Real Places from the Legend of Sleepy Hollow
Ichabod Crane–schoolmaster, ladies’ man and nervous wreck–takes us through the picturesque Dutch community of Tarrytown, New York in Washington Irving’s classic story The Legend of Sleepy Hollow. The remarkable thing about this area, is that it’s easy to imagine Ichabod being chased by the Headless Horseman to this day. Not that there aren’t paved roads or jet planes passing by, but many of the locations that writer Washington Irving drew inspiration from are much like they were during his lifetime.
It doesn’t get any more Dutch than Philipsburg Manor, which has been restored to the 17th century manor that Irving wrote about. This is where schoolmaster Ichabod Crane, something of a ladies’ man, strolls with local girls.
Carriage roads still meander along the Pocantico River, which is the same route Ichabod Crane takes when he travels to and from the Van Tassel homestead party, late one spooky night.
Did you know that the Van Tassels were actual people who Irving fashioned his characters after? This is the location of the Van Tassel homestead, where Ichabod becomes bewitched by the town’s coquette, Katrina Van Tassel. The building was turned into a tavern during Irving’s day. Look for a bronze marker on the southwest corner of the Landmark property, noting that this is the site of the Mott Tavern.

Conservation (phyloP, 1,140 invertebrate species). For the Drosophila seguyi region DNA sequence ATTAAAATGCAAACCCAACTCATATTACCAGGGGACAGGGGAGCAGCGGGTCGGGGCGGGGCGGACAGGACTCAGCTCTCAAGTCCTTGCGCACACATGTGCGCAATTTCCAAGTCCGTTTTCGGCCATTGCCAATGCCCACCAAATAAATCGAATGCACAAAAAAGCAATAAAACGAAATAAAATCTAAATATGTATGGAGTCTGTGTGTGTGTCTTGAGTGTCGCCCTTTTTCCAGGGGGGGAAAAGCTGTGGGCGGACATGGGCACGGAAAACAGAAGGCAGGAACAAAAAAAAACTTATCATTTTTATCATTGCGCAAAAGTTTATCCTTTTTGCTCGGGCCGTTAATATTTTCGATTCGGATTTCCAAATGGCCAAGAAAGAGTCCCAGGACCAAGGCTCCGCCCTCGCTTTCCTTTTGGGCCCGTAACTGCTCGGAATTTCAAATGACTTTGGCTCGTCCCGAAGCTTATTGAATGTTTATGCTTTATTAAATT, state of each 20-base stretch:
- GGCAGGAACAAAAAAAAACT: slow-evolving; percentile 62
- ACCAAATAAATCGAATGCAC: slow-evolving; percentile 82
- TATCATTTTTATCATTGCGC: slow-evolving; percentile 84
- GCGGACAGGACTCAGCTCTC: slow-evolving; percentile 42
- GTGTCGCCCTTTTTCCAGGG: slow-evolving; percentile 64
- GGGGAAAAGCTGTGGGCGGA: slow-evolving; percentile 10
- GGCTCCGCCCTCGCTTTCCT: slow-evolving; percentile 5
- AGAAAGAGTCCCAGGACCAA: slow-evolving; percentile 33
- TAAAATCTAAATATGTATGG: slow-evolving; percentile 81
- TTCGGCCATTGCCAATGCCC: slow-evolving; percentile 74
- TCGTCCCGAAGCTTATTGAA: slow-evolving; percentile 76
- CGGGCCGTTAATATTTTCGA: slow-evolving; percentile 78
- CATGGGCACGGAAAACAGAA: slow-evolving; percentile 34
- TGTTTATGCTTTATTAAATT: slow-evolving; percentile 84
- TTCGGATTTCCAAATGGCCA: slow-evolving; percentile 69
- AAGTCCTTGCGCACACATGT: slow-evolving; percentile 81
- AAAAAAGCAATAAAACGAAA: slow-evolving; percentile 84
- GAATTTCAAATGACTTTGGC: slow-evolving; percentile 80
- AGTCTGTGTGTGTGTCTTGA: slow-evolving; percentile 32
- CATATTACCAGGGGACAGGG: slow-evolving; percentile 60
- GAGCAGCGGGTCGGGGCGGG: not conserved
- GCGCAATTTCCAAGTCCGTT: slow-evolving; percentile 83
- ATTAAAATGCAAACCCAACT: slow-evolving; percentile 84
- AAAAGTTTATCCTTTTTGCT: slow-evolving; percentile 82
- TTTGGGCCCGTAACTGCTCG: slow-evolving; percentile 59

While at the Van Tassel party, Ichabod listens to local ghost stories. One involves Raven Rock, the haunt of a woman in white. Her screams could be heard by passersby. Ichabod, easily freaked out, is primed for a nervous ride home, which would take him near this very site.
The Old Dutch Church and Burying Ground is where the tale of the Headless Horseman begins and ends. It is the burial site of the horseman, who allegedly lost his head in battle, and emerges from the grave each night in search of it. The writer of this spooky tale, Washington Irving, is buried here himself!
Patriot’s Park. The site where an American soldier, acting as a spy for the British during the Revolutionary War, was caught. John André was executed for his crime–conspiring to hand George Washington over to the British–and America was saved from considerable disaster. It’s also where Ichabod Crane encounters the Headless Horseman for the first time.
Not a location in Irving’s story, but a place dear to his heart–his house. Sunnyside, Irving’s “cottage” on the Hudson River, is a museum open to the public. The buildings have been restored to what they were in Irving’s day. He even died here, in his bedroom, on November 28, 1859.